STEP 8:Next, make the stairs and railings. For the stairs, we used a strip of black paper folded up accordion style and for the railings, we folded up strips of paper the same length as each takeout box, cut out a rectangular notch and then unfolded them to reveal a fence shape. Pop your railings right into the sides of your mashed potatoes.
This is probably the most important step – WASH YOUR HANDS! Since you’ll be handling food that people are going to eat, it’s really important that your hands are clean. Also clean all of the takeout containers.
Take some of your mashed potatoes and fill one of the takeout containers. Flatten and smooth it with a spatula or spoon. This surface will act as the ground of the High Line.
Start marking out the irregular parallel lined pattern that the High Line is known for by dragging a fork gently across the surface of the mashed potatoes. Our mini High Line isn’t 100% exact, but if you want to be precise about where to place the lines, use this handy dandy aerial view map.
Chop up some your chives and broccoli and start “planting” them into your mashed potato landscape where the trees, shrubs and trees of the High Line are. Feel free to get creative here – you can certainly use other veggies if you want. You can even “plant” grass by using tweezers and placing bits of dried rosemary one by one into the mashed potatoes. Or – if you’re a normal person with a life – just sprinkle some wasabi-flavored sesame seeds.
Cut some of the soymeat into strips for the “train tracks”. We should clarify that the soymeat we used is the kind that is dark brown on the outside and tan on the inside. Slice the brown outer layer off first and cut it into thin strips for the metal railroad beams and then cut the tan inside into planks for the wooden part of the tracks. Place those gently onto your mashed potato landscape first and then layer the dark brown strips on top.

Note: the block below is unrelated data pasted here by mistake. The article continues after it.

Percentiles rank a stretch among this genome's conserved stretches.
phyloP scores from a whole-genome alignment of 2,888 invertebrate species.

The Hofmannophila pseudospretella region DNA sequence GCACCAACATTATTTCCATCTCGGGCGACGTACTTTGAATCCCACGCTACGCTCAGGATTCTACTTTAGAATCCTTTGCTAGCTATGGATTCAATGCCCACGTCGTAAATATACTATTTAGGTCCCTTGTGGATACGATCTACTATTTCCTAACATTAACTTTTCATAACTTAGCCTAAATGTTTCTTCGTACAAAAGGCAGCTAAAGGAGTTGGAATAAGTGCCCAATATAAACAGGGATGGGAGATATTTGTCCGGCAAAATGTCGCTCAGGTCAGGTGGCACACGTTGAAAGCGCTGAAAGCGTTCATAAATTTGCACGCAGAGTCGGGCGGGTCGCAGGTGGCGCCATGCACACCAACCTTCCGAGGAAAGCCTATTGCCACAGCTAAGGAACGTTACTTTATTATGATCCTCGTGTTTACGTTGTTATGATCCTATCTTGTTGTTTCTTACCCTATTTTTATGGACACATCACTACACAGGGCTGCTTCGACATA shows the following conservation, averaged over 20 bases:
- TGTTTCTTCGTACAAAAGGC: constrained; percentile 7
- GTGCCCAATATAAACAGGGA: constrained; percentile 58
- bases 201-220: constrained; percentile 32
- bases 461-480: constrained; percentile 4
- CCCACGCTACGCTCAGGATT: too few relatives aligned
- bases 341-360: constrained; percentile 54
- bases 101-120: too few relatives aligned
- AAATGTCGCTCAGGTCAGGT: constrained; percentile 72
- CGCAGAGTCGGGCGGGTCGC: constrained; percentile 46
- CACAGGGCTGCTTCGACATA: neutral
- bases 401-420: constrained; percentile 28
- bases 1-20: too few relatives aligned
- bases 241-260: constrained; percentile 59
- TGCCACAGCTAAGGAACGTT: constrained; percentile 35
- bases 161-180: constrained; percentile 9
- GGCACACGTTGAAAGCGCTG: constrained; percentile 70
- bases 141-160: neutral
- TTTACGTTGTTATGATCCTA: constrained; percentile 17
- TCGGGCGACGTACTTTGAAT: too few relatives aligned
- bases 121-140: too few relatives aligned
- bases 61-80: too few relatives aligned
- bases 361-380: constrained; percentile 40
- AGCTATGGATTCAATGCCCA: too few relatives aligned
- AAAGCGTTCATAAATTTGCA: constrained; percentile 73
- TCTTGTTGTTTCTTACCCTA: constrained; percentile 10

Now it’s time to make the rest of the “landscape architecture,” which is really all up to you. It’s a good idea to start by dividing each takeout box into one distinct zone and then populate it with plants, benches, people etc. Here’s how we divvied ours up:
Box 1: Gansevoort stair, beginning of railroad tracks
Box 2: Beginning of woodlands
Box 3: The thick of the woodlands
Box 4: The sundeck and sunning chairs
Box 5: Water feature and 10th Ave. Plaza
See more detailed instructions on how we made some of these features here.
After you’ve completed your “foodscape architecture,” it’s time to raise your creation up! Here’s where the chopsticks come into play. For the configuration we made, you’ll need 4 “risers,” which are essentially just 4 full chopsticks glued to 4 half chopsticks to create a 3-D rectangle, but feel free to make your mini High Line even longer and more robust than ours using even more risers and boxes. Depending on how long your table is, you might be able to fit in the whole High Line!
To create the half chopsticks, we just sawed full chopsticks in half and then used a hot glue gun filled with wood glue to attach the half chopsticks to the full chopsticks to make the risers. Once that’s done, paint all of your risers black.
Next, make the stairs and railings. For the stairs, we used a strip of black paper folded up accordion style and for the railings, we folded up strips of paper the same length as each takeout box, cut out a rectangular notch and then unfolded them to reveal a fence shape. Pop your railings right into the sides of your mashed potatoes.
Last but not least, line up your risers and pop your landscaped takeout boxes on top. You might want to secure them with glue depending on how rowdy you think your friends and fam are gonna get. Then surround the whole thing with your Thanksgiving Day dishes and bask in glow of your creation!
People will probably be wondering if they are allowed to nosh on your High Line, so let them know that it’s definitely encouraged. But if there are leftovers, guess what? Just pop the clear tops of the takeout boxes right on and you can give them to your guests to take home with them!
We hope you enjoyed this DIY tutorial and we hope you have a happy Thanksgiving!
Photos © Yuka Yoneda